Those with signs and symptoms of typhoid were quarantined as they underwent treatment. This helped in preventing infecting healthy people. The infected had their families inoculated against the particular strain of the typhoid germ, where special precautions were done against the bacilli transmission in the family. This method is applicable now where quarantining of infected people is done and creating awareness on ways of managing the pandemic. Strict adherence to the rules has reduced the spread of the killer disease.

Contribution of Historical Primary Sources towards Mitigating Epidemics

Historians have done a lot of research about epidemics, and valuable lessons can be used from their conclusion. The four-act model is a great aid that is useful when facing any pandemic. It involves four acts and what each activity entails. The first act is a progressive revelation involving members acknowledging an increasing number of infected cases. Managing randomness is the second act, and here intellectual framework is created, creating knowledge on the cause and spread of the epidemic. Act three is negotiating public response where collective action is taken. The last one is subsidence and retrospection, and here public health management begins epidemic preparedness planning. In such cases, the government should recognize the capacity for the international spread of disease and provide quarantine centers, equitable access to health care resources, balance individual rights, and revisit the past ways used to contain the pandemic.

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Conclusion

When contemplating pandemics, it is crucial to understand that historical lessons help devise appropriate strategies to mitigate the spread of microbial threats and epidemics. The advancement of technology has also helped manage pandemics and epidemics through advanced knowledge in virology, modern computing, epidemic modeling, and screening. When contemporary and historical perspectives are used to solve the problem, there will be reduced alarm of pandemics due to the knowledge available to the people about the same.

References

Nik Abeed, N. N., Abdul Hamid, M. F., Soo, C. I., Low, H. J., & Ban, Y. L. A. (2020). “What happens when we treat the “Typhoid Mary” of COVID‐19?” Respirology Case Reports, 8(6), 119-136. Web.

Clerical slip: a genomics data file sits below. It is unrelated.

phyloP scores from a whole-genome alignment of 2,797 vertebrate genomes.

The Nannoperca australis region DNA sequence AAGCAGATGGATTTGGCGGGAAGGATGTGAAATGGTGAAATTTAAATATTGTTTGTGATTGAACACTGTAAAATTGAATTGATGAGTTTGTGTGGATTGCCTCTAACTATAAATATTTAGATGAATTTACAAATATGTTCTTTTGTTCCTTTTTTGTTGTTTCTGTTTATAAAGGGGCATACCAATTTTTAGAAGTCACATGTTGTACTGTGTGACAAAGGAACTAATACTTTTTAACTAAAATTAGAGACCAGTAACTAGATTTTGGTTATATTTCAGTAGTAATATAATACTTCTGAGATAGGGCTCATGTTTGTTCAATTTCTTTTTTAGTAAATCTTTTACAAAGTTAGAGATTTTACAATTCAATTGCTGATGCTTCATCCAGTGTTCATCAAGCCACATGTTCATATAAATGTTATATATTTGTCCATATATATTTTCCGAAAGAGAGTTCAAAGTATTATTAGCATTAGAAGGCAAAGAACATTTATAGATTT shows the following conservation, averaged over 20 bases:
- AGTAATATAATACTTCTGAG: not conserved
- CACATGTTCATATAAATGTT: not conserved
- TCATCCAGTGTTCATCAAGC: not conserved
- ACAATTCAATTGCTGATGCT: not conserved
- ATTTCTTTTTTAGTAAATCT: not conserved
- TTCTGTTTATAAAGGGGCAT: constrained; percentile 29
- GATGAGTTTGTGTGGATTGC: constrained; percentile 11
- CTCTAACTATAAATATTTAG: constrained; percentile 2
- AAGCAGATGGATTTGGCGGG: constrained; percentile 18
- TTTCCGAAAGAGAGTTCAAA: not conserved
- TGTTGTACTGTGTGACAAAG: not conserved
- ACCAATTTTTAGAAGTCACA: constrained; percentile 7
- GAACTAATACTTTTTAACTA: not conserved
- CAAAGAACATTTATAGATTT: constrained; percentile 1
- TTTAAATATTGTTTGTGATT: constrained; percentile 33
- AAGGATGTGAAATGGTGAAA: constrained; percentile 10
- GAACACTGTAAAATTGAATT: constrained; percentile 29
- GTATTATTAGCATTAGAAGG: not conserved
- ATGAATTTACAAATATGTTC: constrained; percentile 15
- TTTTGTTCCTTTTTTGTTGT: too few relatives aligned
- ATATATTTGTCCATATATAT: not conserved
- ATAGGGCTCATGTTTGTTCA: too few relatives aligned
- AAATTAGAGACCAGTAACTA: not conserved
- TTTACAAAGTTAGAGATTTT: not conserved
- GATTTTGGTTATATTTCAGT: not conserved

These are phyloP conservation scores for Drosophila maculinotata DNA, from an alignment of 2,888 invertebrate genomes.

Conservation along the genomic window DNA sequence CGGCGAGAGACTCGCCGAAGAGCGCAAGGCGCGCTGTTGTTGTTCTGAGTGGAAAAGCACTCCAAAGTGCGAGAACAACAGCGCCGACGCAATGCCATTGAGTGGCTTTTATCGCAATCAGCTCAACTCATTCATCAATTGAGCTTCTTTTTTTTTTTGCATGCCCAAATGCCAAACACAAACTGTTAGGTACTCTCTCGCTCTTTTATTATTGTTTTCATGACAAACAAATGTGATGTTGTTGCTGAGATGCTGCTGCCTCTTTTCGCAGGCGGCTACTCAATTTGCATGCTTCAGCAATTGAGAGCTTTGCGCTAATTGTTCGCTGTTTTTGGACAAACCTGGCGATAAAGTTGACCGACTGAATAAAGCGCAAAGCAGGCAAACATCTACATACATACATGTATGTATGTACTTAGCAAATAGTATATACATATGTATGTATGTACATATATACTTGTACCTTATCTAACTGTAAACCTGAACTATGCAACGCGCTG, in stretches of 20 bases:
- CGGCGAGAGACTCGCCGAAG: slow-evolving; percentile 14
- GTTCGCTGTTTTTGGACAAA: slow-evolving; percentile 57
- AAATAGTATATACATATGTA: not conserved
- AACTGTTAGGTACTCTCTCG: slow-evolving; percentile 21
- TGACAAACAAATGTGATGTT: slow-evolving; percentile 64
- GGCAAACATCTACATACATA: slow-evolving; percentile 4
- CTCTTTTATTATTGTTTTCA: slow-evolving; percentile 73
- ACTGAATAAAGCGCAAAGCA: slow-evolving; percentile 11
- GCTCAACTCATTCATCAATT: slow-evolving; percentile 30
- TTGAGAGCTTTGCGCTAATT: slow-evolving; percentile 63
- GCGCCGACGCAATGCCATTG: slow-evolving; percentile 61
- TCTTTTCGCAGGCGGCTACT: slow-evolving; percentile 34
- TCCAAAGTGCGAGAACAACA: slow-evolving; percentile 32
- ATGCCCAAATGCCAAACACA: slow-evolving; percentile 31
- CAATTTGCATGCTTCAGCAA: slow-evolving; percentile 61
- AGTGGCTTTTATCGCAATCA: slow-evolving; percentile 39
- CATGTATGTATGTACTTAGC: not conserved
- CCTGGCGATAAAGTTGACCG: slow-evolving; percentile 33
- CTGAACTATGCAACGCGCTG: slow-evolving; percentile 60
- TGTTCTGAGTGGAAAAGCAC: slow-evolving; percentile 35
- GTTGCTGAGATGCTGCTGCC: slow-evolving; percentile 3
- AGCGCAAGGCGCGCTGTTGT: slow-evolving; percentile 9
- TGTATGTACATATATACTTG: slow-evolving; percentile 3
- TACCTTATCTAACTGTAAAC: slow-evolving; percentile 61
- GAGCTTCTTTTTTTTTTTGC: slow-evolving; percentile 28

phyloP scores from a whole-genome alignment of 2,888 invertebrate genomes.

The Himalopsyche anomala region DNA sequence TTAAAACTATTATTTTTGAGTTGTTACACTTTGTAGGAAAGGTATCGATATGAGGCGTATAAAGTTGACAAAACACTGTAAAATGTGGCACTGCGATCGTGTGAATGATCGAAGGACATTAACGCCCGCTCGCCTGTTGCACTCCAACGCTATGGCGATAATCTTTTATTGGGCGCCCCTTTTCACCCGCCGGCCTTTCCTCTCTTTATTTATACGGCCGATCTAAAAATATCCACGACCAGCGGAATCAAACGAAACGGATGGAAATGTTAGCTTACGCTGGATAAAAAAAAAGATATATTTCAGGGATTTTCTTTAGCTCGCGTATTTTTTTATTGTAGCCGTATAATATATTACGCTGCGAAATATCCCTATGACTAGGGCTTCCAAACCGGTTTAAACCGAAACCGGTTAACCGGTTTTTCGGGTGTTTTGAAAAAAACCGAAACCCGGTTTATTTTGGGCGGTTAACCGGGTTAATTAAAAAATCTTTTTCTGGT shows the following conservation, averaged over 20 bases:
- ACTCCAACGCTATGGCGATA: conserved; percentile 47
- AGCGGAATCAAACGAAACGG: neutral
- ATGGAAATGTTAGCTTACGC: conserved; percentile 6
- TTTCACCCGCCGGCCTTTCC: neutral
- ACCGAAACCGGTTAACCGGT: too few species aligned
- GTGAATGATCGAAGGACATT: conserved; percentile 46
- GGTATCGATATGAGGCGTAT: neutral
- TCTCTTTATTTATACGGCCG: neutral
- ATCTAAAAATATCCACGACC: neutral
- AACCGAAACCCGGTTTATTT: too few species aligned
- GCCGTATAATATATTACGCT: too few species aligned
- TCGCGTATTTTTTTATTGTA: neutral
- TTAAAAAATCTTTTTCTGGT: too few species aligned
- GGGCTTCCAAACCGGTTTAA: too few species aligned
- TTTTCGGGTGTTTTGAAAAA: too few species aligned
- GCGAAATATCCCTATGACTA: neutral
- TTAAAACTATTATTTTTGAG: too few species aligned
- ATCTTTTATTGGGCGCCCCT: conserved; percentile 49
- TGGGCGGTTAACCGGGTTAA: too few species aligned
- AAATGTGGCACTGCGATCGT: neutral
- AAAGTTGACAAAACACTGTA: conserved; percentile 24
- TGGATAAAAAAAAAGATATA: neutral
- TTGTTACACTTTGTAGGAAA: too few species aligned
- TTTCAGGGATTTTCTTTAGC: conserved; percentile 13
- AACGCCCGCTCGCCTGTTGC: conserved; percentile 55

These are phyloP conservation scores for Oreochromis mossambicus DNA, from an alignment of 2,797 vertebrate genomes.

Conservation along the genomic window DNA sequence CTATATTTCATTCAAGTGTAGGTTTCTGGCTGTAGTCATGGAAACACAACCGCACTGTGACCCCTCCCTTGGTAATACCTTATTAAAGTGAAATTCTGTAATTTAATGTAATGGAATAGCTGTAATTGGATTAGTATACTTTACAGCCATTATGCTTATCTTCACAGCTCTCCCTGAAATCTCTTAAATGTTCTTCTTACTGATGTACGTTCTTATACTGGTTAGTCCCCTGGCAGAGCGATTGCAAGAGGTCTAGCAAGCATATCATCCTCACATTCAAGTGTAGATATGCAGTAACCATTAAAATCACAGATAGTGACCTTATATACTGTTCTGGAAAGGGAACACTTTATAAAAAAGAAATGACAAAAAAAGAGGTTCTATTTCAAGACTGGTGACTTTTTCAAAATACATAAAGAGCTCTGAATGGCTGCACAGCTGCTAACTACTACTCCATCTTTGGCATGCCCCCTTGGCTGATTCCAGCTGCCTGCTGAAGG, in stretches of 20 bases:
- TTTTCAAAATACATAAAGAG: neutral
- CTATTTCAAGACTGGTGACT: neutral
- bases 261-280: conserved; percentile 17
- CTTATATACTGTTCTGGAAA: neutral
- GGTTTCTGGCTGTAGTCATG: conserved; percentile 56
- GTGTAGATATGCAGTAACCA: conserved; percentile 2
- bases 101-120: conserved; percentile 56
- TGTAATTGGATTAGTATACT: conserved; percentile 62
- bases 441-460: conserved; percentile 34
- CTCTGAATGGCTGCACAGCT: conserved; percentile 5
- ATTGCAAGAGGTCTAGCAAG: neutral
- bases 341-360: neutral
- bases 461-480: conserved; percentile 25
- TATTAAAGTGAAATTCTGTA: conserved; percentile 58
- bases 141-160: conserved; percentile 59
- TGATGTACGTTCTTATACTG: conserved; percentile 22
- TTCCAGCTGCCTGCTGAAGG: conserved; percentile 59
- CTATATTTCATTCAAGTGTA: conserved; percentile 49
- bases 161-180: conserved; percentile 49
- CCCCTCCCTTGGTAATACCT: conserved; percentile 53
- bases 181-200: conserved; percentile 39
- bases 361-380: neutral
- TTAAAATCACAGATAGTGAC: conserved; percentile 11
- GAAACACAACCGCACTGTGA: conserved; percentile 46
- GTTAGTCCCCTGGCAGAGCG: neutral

Schroeder, B. (2020). Finding Typhoid Mary: Identifying Latent Carriers of Salmonella Enterica Serovar Typhimurium (Doctoral dissertation, Virginia Tech). Web.

Siegesmund, A. (2016). “Teaching epidemiology and principles of infectious disease using popular media and the case of Typhoid Mary.” Course Sourse, (52/53), 181-216. Web.

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NursingBird. (2022, October 30). Understanding Responses to the Disease through History and Fiction. Retrieved from https://nursingbird.com/understanding-responses-to-the-disease-through-history-and-fiction/

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NursingBird. (2022, October 30). Understanding Responses to the Disease through History and Fiction. https://nursingbird.com/understanding-responses-to-the-disease-through-history-and-fiction/

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"Understanding Responses to the Disease through History and Fiction." NursingBird, 30 Oct. 2022, nursingbird.com/understanding-responses-to-the-disease-through-history-and-fiction/.

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NursingBird. (2022) 'Understanding Responses to the Disease through History and Fiction'. 30 October.

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NursingBird. 2022. "Understanding Responses to the Disease through History and Fiction." October 30, 2022. https://nursingbird.com/understanding-responses-to-the-disease-through-history-and-fiction/.

1. NursingBird. "Understanding Responses to the Disease through History and Fiction." October 30, 2022. https://nursingbird.com/understanding-responses-to-the-disease-through-history-and-fiction/.


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NursingBird. "Understanding Responses to the Disease through History and Fiction." October 30, 2022. https://nursingbird.com/understanding-responses-to-the-disease-through-history-and-fiction/.